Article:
The differences between being an Australian permanent resident and citizen
For most, the biggest struggle is in gaining permanent residency in Australia. The final step in making Australia your permanent home is becoming a citizen.
- 5 year travel in and out of Australia
- Subsidised healthcare via Medicare
- Subsidised education (same fees as citizens)
- Rights to live, work and study in New Zealand
Permanent residents have a 5 year validity on travelling out of and returning to Australia. If you were not to leave Australia at all, you will not need to renew your visa. To continue to travel freely, a permanent resident will be required to renew the travel facility on their visa, pending meeting the eligibility requirements.
Read: Resident Return Visa (Subclass 155/157) for Permanent Residents
Outside of an extended visa validity, permanent residency gives its owner and his family access to subsidised healthcare via medicare, and subsidised education in Australian schools and universities. As healthcare can be costly and university costs for international students being double or even triple what local students pay, being a permanent resident is a real bonus.
Permanent residency sounds good enough as it, so what does it mean becoming a citizen?
Australia is happy for their citizens to hold dual citizenship. If your home country accepts dual citizenship holders, there is no reason for you not to go on to apply for an Australian citizenship. However, if your country does not support it, you risk losing your home country’s citizenship in gaining citizenship in Australia. Is it worth it?
Some examples of countries that reject dual citizenship with Australia include India, Nepal, China, Japan, Singapore, Malaysia, Indonesia, and the Netherlands (unless under specific conditions). This is not an exhaustive list.
What privileges does an Australian citizenship bring?
- No need to renew visa, automatic right of entry
- Australian passport
- Voting rights
- Subsidised healthcare through Medicare
- Subsidised education
- Access to HECS-HELP (Higher Education Loans Program)
- There are certain scholarships that are only available to Australian citizens
- Children born overseas to an Australian citizen will be granted citizenship by descent
- Sponsor a spouse whilst not residing in Australia
- May find hire in the public sector and the Australian Defence Force
- Unencumbered rights to live, work and study in New Zealand
- Working holidays in partner countries under the Working Holiday Maker arrangement
Let’s talk about some of the above.
Travelling in and out of Australia will become much easier and you will be free of the hassle of renewing your permanent residency every half a decade. If for any reason you need to, or want to be outside of Australia for a very extended period, you will not need to worry about failing the requirements for the resident return visa. Think of all the administrative costs ($360 AUD every 5 or so years), time and effort that you will save over the years.
Next up, the coveted Australian passport. With an Australian passport, you are able visit 169 countries (as of 6 January 2017) and territories visa-free or with visa on arrival, and Australia is currently ranked 8th in travel freedom.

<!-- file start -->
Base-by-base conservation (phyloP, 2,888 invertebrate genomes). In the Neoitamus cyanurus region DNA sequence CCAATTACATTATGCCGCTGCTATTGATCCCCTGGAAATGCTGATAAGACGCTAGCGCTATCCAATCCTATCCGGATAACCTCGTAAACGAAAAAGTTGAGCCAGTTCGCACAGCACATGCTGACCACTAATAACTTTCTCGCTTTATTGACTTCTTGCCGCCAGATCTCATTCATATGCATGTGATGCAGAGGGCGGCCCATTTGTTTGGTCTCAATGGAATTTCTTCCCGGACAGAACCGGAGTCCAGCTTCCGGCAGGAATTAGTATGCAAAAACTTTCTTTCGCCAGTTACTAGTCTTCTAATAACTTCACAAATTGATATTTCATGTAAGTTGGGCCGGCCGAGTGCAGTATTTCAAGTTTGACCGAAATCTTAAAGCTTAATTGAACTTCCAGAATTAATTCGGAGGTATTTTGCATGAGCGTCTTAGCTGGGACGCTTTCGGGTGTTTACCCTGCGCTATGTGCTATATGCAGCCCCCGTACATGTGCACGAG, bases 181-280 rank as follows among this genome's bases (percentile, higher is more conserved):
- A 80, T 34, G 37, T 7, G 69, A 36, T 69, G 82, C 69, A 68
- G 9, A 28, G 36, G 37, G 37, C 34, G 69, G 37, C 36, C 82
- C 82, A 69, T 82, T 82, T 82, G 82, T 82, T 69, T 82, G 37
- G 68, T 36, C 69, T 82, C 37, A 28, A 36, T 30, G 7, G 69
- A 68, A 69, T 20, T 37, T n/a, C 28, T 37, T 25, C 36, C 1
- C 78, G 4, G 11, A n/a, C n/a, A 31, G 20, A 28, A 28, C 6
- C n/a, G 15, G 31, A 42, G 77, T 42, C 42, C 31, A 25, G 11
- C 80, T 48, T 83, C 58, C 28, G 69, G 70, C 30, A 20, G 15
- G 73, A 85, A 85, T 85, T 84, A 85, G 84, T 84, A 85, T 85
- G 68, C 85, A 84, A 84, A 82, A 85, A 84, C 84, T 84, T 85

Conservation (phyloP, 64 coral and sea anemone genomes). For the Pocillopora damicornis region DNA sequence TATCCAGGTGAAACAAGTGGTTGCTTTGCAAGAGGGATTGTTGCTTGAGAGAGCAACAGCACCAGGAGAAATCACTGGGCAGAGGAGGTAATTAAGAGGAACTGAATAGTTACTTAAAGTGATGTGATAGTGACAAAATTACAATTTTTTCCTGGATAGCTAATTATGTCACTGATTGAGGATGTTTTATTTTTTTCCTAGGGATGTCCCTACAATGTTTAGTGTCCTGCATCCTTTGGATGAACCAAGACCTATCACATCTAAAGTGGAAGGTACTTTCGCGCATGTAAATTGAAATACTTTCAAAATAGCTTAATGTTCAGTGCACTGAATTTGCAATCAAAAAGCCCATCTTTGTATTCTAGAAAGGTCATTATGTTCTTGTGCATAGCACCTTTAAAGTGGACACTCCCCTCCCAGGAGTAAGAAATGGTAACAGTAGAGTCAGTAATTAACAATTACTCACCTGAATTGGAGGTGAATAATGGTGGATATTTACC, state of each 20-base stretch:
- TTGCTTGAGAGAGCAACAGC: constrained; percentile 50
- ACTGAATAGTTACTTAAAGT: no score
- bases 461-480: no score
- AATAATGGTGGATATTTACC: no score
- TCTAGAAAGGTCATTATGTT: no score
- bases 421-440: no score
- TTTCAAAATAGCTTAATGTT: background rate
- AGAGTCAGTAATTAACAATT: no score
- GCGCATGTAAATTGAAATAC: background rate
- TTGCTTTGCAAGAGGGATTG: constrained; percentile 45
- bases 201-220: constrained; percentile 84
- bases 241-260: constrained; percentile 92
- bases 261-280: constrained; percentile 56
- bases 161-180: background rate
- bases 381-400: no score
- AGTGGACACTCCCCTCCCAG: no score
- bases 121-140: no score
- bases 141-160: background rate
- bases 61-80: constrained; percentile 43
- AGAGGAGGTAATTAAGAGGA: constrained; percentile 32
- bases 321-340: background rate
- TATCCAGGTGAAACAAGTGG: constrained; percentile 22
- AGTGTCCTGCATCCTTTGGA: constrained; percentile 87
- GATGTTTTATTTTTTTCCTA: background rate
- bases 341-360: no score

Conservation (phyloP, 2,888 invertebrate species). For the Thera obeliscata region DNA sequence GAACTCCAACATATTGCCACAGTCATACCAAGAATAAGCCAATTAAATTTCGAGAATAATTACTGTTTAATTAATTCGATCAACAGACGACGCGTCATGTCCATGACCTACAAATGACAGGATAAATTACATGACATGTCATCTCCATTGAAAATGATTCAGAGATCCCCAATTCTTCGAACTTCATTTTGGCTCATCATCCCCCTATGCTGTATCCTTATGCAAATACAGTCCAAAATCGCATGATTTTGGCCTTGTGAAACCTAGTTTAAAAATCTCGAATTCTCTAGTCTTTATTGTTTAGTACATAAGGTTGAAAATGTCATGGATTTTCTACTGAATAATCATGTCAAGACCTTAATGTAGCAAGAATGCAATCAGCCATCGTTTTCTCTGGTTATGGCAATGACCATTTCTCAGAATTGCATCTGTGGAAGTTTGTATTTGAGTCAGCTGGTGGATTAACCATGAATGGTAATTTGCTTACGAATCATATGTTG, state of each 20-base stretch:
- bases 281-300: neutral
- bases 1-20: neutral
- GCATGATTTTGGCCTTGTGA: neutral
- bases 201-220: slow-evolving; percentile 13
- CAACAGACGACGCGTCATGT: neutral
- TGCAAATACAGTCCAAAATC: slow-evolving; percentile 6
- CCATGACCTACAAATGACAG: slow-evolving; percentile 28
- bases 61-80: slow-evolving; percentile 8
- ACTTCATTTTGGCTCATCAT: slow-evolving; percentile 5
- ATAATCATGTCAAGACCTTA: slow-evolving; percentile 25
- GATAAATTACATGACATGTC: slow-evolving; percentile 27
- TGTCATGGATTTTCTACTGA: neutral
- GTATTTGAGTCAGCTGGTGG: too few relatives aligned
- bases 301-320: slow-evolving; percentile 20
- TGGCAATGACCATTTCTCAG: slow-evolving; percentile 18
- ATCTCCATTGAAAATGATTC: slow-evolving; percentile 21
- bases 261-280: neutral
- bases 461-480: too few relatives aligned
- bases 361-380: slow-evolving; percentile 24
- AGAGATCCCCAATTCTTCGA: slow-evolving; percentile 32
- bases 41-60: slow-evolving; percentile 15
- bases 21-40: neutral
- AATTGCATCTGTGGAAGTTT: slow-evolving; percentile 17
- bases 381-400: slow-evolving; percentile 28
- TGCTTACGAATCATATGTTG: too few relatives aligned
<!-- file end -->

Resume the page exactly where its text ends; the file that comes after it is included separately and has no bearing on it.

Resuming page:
Take a look at this list of the world’s most ‘powerful’ passports
If you’re coming from a country whose passport ranks low on this list, carrying an Australian passport will definitely make travel much easier and trouble free. Again, you’ll save on time, money and effort.
HECS-HELP, or simply known as HECS, is a student study loan programme that is offered by the government to allow Australian citizens to get a loan for higher education that they can pay back at virtually no added interest rate. The student will only need to start repaying this debt after their income surpasses the compulsory repayment threshold. The compulsory repayment threshold is adjusted each year. The compulsory repayment threshold for the 2016-2017 income year is $54,869. What a benefit! If you’re are family or thinking of furthering your studies, this could be very helpful.
For all of you singles, if you were to become an Australian citizen, take a long hiatus in another country and fall in love, you can sponsor your spouse whilst you are offshore. Australian permanent residents are expected to be majorly resident in Australia
As a permanent resident of Australia, you are given rights to live, work or study in New Zealand that are no different from an Australian citizen, but if you intend to be there for an extended period, you may run into difficulties fulfilling your resident return visa requirements.
Who doesn’t like travelling? We are often tied down by jobs, time and money. Working holidays are a great way for one to travel for long periods and sustain themselves through some work. Australia’s Working Holiday Maker programme allows for Australian citizens (18 years to 30) to gain working holiday visas with partner countries. This is something that permanent residents cannot have access to.
Are there any other boons besides possibly losing your former country’s’ citizenship? Being an Australian citizen comes with certain obligations. You have to vote and will be penalised if you do not do so. Australian citizens are also required to do jury duty is called upon. We don’t think any of these are real deal breakers, however. It is important to know nonetheless, to avoid trouble and fines.
Most importantly, the intrinsic and intangible value of being able to say you are a citizen of Australia (with the knowledge of the effort you made to create this life here) is unbeatable.
Read: Becoming a citizen in Australia